Daytona Has Come and Gone - Part 1
Note: My articles are based solely on my thoughts and observations. Normally I do not offer statistics, although at times I may reference what different broadcasters, among others, have said or alluded to.
Since the last race at Homestead on November 19, 2017 NASCAR fans have been waiting for racing to resume at Daytona. When February 2018 finally arrived, we were anxious and had our schedule all set so we would not miss anything. First came the Rolex 24, then the Clash, after that the Can-Am Duels, the Camping World Truck Race, the Xfinity race and finally the Daytona 500. While we watched, we anticipated, smiled, frowned, and sat on the edge of our seats at times because of the action we were finally seeing. For some of us, the restrictor plate tracks seem to make us nervous so we watch with caution and sometimes we even hold our breath or pace the floor. But, NASCAR racing was back so we were once again in our element of being a fan.
Although the Rolex 24 was not a NASCAR race, it had several NASCAR drivers in it. Road racing is one of my favorite forms of auto racing and this one did not disappoint. When the checkers finally fell after the cars had been on the track for 24 hours, there was a Cadillac in Victory Lane. The winning car had traveled 808 laps for a total of 2876 miles around the road course at the track. The number 5 car was co-driven by Joao Barbosa, Filipe Albuquerque and Christian Fittipaldi. I enjoyed the broadcast crew as they were focused on broadcasting the race, rather than bringing their own desires and agendas into it.
Even though there were only 17 cars in the Clash, it was an interesting race. There were new ride height rules as well as pit and pit crew rules. For the 7th consecutive year, Jimmie Johnson did not complete the Clash as he crashed out on the last lap when he was hit from behind by another driver. We saw what we thought were cars which were out of control a lot. Overall, it was a fairly good race even though it kept a lot of us on pins and needles because of the way the cars were moving around more than they normally do on that track.
Next came the Can-Am Duels consisting of 20 cars in each of the two races. The front row positions for the 500 are determined by the winner of each duel. Duel 1 was rather a good, fun race to watch. Something of interest in this race was the fact that there was only one (1) Toyota, driven by Daniel Suarez, in it. It also seemed the cars were still just as out of control as they were in the Clash. Duel 2 seemed to be a bit more hectic with drivers trying a bit harder to figure out how the rule changes affected their cars. Side drafting created several accidents as one particular driver seemed to be using it to remove some of his competition. Once again, Jimmie Johnson crashed out, due to a cut tire, without completing his race. When both duels were over, the surprise was that 2 younger drivers had won both. About that, I like to say: "The youngsters put it to the oldsters!"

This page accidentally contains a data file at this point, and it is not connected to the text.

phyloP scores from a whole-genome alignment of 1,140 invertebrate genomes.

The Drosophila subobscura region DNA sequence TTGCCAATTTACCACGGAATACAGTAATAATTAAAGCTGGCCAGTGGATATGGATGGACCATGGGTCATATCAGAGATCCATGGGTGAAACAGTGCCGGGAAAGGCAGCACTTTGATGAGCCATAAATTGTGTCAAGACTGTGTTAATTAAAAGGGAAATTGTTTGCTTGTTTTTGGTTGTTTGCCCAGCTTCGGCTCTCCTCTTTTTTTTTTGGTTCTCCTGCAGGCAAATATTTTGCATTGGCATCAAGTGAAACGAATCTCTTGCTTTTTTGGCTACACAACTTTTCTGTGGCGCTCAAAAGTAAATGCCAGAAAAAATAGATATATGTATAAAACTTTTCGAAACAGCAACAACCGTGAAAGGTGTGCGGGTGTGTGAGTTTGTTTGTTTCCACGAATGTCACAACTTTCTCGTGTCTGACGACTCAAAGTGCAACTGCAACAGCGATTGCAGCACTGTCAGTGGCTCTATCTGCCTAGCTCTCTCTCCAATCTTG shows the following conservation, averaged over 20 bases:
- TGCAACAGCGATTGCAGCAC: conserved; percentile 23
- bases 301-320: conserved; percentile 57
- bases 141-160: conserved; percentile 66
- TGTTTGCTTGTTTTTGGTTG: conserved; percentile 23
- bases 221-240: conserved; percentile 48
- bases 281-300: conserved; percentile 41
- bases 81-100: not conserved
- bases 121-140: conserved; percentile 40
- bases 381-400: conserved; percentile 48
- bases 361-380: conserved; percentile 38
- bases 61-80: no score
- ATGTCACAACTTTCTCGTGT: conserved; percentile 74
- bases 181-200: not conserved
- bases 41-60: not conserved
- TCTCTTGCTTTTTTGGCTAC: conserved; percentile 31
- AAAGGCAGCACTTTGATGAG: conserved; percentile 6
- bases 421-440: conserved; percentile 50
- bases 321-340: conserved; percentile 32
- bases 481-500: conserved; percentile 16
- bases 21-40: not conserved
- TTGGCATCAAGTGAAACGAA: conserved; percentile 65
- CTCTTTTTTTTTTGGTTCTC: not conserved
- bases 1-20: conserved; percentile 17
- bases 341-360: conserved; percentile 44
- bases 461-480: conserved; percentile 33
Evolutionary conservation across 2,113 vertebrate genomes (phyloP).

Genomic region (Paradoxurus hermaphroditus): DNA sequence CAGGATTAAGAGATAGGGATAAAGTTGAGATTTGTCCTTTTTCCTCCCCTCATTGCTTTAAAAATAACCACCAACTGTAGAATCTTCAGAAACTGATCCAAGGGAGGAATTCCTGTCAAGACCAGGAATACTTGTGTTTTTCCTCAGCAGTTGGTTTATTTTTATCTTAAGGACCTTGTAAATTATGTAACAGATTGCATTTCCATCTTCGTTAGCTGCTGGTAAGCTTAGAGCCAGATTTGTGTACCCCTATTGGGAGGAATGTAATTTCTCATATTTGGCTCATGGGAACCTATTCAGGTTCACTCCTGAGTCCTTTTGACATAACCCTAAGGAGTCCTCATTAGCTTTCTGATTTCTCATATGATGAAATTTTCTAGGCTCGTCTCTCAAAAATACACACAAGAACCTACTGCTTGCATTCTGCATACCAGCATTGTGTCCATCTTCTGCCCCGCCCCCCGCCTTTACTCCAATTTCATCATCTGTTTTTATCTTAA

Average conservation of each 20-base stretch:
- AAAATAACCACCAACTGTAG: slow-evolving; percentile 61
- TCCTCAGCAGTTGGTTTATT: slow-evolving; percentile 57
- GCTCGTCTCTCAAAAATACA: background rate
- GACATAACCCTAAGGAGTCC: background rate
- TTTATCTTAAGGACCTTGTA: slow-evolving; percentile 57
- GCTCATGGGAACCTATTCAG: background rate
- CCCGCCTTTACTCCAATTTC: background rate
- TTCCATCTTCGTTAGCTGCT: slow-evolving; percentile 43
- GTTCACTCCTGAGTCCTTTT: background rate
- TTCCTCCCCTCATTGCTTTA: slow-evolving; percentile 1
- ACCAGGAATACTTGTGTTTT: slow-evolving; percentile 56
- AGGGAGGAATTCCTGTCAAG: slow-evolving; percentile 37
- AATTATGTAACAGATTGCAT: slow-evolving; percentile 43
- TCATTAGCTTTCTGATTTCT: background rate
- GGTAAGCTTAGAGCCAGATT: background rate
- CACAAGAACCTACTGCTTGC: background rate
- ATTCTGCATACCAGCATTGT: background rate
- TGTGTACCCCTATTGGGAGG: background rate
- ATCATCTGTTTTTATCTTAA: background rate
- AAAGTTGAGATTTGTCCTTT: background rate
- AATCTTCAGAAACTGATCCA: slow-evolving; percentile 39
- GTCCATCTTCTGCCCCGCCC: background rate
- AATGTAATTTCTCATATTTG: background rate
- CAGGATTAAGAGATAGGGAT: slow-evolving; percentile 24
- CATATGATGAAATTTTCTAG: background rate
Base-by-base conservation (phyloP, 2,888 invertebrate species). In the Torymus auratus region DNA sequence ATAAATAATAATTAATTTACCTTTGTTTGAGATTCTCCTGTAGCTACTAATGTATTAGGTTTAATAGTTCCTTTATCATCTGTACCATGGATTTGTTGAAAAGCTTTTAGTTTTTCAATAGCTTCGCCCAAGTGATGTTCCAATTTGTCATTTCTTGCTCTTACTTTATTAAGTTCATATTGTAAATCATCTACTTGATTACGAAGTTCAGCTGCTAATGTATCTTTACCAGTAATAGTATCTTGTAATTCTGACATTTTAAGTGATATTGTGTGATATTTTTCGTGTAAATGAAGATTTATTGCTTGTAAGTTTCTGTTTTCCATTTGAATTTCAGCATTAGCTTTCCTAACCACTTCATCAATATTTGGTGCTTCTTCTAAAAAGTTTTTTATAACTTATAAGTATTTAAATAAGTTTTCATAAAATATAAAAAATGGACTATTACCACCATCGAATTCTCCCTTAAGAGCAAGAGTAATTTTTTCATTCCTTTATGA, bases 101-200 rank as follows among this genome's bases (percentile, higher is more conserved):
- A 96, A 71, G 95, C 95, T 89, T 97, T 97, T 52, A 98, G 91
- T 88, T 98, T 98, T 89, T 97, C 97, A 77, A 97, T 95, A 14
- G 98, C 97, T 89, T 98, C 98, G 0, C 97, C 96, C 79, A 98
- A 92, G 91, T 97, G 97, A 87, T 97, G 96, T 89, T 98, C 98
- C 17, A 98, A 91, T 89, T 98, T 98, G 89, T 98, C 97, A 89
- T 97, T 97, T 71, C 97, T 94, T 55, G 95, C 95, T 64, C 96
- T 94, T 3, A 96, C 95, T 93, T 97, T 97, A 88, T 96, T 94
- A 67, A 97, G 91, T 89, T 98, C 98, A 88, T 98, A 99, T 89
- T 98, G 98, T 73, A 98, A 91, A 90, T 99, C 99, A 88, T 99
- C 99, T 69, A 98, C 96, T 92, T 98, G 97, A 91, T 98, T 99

The truck race was the next night. The first caution came on lap 3 due to engine problems for the #50 truck. Although the first 20 or so cars stayed bunched up in the first stage, the side drafting seemed to be moving the trucks around quite a bit. The stage 1 winner was the #4 truck driven by David Gilliland. In stage 2, the trucks ran single-file more and Johnny Sauter, driving the 21 truck, won that stage. With 45 laps to go, there was a caution when the #98 got loose, therefore causing a chain reaction. Jennifer Jo Cobb hit the inside wall and we were relieved to know she was okay after hitting so very hard. Another caution came with 36 laps to go when the 75 had a tire blow out. With 18 to go, several trucks were involved in a crash and some of those were out of the race after that. They red flagged the race for this one. With 9 laps to go, Johnny Sauter in #21 took the lead and went on to take the checkers and celebrate in Victory Lane.
The Xfinity race was a very mixed up race. There were 6 Cup drivers in this race and they dominated the majority of the race. A Cup driver won both stage 1 and stage 2. A lot of us do not like the higher series drivers invading the lower series. For most of the race, they raced side by side, but with 21 laps to go, there was a major crash. Although multi cars were involved, it was not what they normally call the "big one". Just prior to the crash, two drivers were called to pit road for the penalty of locking on to push. Another driver was black flagged for forcing another driver below the yellow line which is not allowed at Daytona or Talladega. NASCAR reserves the right to make these calls under their discretionary rules. Shortly after that, 2 more cautions came out for incidents. They restarted the race with 6 to go and wound up having another caution, which put the race into overtime rules. Once again, another caution took them into a second overtime. This one took out several Cup drivers and damaged 13 cars. After a third overtime attempt to finish the race, another caution came out. On the restart, the green came out, but a car had problems on backstretch so they had to throw the caution flag again which put them into fifth overtime. Many fans were feeling that NASCAR was trying very hard to manipulate the finish when this caution came out just before the leader crossed the start/finish line. Finally, the race finished and a regular Xfinity driver, Tyler Reddick, a young man from Corning, CA won. It was a well-deserved win.
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